While the announcements at the Consumer Electronics Show (CES) have been coming fast and furious, kicking up a cloud of “information dust,” as the dust settles it will become clear that the much-prophesied era of convergence is finally about to dawn. The original vision for convergence had TVs, computers, and the Internet coming together to enable interactive blending of content and functionality. A funny thing happened along the way – mobile phones entered the picture and in fact occupied much mindshare at the CES this year. The new convergence isn’t just about technologies; it is, in effect, the coming together of digital content, technology, and lifestyles where players such as Microsoft, Yahoo!, Google, Verizon, and Intel, to name a few, are increasingly looking at content as a key part of the rocket fuel that can propel them to success. Yahoo! announced its Yahoo! Go Mobile and Go TV, which bring its services to mobile phones and PC-attached TVs, while Google and Motorola announced new phones with “Google search” buttons. Intel announced new chips that are designed to handle multimedia, while Microsoft touted its upcoming Vista operating system as an entertainment hub. All leverage content and technology to integrate these players into our lives.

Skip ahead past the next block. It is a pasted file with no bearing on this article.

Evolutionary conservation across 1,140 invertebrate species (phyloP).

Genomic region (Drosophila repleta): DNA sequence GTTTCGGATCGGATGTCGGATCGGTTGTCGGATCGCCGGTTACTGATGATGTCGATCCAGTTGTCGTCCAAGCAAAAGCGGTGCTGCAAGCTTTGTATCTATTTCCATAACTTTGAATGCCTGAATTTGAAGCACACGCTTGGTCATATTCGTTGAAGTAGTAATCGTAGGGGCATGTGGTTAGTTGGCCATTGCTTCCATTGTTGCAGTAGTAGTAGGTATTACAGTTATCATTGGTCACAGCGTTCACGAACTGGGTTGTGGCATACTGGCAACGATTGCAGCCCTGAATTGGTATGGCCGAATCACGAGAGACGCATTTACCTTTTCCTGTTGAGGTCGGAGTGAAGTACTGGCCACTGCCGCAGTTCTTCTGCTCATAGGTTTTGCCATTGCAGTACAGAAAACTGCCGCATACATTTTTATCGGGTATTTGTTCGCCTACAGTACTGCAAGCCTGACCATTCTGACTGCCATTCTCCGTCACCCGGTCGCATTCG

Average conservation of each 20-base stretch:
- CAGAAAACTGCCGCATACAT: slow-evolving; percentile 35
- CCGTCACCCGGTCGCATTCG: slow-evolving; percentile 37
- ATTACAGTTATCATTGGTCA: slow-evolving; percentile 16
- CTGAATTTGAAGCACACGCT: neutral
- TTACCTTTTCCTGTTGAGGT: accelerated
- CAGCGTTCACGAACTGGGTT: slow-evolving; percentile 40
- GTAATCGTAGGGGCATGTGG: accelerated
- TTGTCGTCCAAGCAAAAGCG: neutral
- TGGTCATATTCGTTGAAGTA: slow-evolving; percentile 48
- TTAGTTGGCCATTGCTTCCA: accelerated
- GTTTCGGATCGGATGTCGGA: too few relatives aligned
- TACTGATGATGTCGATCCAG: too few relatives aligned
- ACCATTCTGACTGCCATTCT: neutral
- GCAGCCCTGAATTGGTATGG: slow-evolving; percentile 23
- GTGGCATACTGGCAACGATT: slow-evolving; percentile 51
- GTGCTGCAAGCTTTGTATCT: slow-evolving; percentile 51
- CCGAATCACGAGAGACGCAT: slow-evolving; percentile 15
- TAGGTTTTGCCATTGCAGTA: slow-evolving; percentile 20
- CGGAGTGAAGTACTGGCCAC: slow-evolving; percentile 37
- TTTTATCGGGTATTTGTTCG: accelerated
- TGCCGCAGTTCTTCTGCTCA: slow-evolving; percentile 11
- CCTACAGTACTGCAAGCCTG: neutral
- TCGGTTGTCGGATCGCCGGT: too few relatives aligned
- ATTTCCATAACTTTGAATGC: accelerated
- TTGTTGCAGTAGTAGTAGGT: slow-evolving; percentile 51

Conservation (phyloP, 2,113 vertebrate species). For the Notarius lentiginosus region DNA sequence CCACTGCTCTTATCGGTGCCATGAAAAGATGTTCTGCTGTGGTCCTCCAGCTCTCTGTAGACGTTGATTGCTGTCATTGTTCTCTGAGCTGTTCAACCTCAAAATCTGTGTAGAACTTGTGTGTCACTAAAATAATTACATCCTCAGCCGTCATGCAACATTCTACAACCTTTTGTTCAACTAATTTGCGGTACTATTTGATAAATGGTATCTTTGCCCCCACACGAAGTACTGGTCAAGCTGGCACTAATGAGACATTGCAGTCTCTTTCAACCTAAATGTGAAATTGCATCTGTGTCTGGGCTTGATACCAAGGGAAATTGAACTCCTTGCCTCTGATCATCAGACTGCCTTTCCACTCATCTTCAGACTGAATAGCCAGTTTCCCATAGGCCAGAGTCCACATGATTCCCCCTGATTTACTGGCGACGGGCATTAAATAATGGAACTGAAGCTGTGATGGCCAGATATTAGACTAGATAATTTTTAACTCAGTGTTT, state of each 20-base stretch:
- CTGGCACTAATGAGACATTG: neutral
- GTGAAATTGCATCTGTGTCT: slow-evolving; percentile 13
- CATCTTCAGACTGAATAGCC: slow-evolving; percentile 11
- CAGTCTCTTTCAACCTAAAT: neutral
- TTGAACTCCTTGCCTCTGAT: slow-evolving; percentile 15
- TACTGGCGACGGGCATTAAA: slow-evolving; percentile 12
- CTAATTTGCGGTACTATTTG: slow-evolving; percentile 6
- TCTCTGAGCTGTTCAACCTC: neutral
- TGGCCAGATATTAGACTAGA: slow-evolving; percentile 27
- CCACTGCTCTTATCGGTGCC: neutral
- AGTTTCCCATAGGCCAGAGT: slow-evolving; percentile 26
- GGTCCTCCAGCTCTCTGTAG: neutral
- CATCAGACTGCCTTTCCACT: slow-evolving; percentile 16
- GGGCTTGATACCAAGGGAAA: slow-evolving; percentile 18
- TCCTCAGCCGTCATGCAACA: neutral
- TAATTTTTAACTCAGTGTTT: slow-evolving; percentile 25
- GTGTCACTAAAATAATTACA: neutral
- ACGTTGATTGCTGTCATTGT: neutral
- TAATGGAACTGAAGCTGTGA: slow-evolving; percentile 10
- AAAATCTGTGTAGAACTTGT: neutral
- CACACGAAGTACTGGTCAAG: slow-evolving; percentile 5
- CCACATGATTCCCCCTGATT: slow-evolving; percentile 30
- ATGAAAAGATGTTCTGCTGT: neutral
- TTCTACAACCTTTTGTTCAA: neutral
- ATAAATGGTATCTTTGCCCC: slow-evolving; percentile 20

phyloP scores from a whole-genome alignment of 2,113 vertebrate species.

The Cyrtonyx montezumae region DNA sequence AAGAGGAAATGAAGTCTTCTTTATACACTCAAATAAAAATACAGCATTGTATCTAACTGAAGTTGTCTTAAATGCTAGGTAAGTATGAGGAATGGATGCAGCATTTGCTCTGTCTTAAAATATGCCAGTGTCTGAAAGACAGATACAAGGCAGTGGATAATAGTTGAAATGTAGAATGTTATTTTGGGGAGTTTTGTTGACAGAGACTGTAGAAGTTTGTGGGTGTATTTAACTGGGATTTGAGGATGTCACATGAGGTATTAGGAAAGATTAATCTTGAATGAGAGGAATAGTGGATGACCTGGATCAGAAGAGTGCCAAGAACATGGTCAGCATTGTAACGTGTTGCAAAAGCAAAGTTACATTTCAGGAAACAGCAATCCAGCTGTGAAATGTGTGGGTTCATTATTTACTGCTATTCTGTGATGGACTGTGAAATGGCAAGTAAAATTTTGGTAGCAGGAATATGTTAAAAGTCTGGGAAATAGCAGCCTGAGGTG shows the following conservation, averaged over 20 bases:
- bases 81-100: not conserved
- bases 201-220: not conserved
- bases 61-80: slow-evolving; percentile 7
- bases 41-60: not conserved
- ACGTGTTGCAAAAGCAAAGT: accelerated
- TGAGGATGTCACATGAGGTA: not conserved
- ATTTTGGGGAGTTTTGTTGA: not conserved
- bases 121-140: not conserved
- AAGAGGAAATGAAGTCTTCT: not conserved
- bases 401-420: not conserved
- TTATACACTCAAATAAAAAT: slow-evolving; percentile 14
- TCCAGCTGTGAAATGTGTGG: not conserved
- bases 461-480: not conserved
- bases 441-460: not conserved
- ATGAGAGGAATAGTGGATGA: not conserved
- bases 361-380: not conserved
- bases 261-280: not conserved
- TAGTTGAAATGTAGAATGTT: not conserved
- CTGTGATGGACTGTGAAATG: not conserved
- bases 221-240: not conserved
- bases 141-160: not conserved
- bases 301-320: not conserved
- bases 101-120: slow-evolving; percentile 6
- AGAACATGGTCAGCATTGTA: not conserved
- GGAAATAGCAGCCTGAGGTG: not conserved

Outsell's Marc Strohlein notes that beneath the noise, the underlying theme of these announcements is that content and technology are moving ever closer together, and also that the idea of dedicated devices such as phones, TVs, and computers is about to become a quaint notion. The “teleputerphone” is here, and these vendors seek to dominate every facet of its being. While big things are in the offing, we would be remiss if we did not remind our readers that these companies are all operating in classic engineering-driven mode, so the full realization of true device/content/lifestyle integration is probably still a ways off, except for geeks and early adopters. That said, content providers need to be in full “innovate” mode to be ready when these solutions mature - the world is moving too fast to wait until they finish baking.